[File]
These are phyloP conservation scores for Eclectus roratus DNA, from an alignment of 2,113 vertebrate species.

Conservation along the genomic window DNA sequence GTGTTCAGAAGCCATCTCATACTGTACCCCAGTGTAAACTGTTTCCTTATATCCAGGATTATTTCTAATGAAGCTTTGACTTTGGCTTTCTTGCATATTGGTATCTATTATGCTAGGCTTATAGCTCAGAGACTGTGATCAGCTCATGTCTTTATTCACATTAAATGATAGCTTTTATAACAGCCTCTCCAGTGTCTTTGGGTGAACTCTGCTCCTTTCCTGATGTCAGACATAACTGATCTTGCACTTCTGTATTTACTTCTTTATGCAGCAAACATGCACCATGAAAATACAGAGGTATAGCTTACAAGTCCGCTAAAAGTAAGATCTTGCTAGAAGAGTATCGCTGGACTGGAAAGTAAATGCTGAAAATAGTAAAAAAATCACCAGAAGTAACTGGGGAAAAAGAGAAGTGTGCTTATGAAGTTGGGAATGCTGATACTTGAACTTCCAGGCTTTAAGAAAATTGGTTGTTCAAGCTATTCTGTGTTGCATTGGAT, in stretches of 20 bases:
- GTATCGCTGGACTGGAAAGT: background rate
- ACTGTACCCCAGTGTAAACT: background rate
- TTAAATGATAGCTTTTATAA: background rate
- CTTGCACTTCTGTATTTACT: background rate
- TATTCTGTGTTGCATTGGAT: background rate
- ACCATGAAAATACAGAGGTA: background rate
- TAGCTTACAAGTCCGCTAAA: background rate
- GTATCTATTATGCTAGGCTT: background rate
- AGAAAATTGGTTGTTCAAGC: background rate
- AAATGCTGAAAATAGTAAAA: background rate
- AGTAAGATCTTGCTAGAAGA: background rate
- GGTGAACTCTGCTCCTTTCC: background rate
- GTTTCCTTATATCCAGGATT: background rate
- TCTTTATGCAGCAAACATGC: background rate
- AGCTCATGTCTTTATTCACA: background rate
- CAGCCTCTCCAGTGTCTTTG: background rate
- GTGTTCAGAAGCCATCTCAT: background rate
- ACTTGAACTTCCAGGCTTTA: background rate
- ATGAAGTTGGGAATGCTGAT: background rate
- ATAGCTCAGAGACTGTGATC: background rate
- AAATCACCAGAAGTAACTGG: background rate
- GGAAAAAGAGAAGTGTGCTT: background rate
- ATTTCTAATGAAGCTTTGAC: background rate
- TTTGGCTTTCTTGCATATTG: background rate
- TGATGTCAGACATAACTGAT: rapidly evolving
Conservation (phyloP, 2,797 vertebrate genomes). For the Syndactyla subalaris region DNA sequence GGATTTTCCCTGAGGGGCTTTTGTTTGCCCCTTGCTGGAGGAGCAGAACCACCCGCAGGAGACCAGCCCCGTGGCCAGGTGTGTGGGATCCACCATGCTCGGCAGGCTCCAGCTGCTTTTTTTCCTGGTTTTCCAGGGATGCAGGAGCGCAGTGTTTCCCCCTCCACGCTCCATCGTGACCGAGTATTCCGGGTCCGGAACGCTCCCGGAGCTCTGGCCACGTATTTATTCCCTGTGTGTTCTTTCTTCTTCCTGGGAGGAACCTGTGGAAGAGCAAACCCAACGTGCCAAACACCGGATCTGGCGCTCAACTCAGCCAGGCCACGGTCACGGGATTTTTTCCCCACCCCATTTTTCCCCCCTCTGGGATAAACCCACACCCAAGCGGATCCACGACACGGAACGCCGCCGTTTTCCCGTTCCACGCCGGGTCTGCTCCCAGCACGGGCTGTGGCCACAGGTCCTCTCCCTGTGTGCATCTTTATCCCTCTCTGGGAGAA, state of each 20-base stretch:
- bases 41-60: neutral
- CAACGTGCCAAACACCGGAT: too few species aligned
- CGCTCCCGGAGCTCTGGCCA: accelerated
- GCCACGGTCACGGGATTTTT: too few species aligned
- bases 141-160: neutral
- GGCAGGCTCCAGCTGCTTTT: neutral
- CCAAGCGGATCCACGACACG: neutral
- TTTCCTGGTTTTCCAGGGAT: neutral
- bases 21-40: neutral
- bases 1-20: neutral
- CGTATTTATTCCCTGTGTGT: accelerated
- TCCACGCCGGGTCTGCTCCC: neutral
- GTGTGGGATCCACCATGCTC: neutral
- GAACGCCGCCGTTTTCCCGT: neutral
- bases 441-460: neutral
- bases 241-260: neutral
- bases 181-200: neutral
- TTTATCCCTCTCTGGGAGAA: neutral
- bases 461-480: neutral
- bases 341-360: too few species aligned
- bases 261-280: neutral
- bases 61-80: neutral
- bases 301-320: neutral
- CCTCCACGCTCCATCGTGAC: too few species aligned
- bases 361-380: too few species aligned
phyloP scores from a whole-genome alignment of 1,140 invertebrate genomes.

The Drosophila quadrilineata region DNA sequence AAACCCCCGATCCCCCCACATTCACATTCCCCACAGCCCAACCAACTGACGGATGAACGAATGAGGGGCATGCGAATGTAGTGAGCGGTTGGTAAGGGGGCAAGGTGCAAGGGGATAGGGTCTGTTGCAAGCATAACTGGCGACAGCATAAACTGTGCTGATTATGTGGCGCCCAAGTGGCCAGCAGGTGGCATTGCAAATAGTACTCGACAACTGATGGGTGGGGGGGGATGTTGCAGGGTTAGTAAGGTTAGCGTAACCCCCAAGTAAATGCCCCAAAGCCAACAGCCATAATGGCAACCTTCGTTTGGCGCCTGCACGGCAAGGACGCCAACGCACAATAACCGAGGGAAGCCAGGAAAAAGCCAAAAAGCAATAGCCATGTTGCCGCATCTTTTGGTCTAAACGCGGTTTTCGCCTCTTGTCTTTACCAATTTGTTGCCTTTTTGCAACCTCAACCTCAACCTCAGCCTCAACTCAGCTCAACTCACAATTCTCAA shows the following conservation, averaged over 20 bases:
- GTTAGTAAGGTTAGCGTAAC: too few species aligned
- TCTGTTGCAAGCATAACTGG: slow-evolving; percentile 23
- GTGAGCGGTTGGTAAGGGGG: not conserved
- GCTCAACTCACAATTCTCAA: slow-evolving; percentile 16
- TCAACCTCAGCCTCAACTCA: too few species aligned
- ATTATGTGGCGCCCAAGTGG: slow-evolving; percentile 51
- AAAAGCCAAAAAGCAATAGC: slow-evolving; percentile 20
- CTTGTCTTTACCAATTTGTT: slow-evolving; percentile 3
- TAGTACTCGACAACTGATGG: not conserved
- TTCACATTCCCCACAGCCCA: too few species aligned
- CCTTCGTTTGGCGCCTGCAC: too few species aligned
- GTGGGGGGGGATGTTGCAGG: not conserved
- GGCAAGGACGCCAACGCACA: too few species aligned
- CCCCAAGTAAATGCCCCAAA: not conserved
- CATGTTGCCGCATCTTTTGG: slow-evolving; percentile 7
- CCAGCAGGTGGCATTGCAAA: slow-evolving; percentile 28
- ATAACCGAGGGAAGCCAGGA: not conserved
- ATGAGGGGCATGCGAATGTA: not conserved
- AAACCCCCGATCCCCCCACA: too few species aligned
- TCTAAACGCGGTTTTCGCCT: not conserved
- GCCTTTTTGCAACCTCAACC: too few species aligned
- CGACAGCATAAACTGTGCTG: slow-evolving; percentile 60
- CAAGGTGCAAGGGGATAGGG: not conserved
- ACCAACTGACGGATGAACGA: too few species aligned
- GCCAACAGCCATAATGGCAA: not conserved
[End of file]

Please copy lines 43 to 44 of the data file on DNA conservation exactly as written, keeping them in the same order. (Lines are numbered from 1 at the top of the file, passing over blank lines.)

- bases 441-460: neutral
- bases 241-260: neutral